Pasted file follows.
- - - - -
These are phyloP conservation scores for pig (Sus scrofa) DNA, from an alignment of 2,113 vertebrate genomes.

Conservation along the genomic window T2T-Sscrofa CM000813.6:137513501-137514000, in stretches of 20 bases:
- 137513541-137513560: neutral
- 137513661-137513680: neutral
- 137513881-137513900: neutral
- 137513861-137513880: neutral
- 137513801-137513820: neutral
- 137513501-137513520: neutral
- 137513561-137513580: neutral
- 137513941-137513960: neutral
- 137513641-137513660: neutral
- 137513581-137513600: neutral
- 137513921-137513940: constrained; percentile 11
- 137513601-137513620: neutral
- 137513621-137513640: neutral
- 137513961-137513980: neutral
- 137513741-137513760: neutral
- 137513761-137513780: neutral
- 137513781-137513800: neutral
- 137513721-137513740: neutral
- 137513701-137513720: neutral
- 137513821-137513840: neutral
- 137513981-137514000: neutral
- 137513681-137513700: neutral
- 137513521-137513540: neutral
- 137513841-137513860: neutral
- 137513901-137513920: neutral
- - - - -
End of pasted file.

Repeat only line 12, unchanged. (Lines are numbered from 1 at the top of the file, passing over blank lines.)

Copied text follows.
- 137513581-137513600: neutral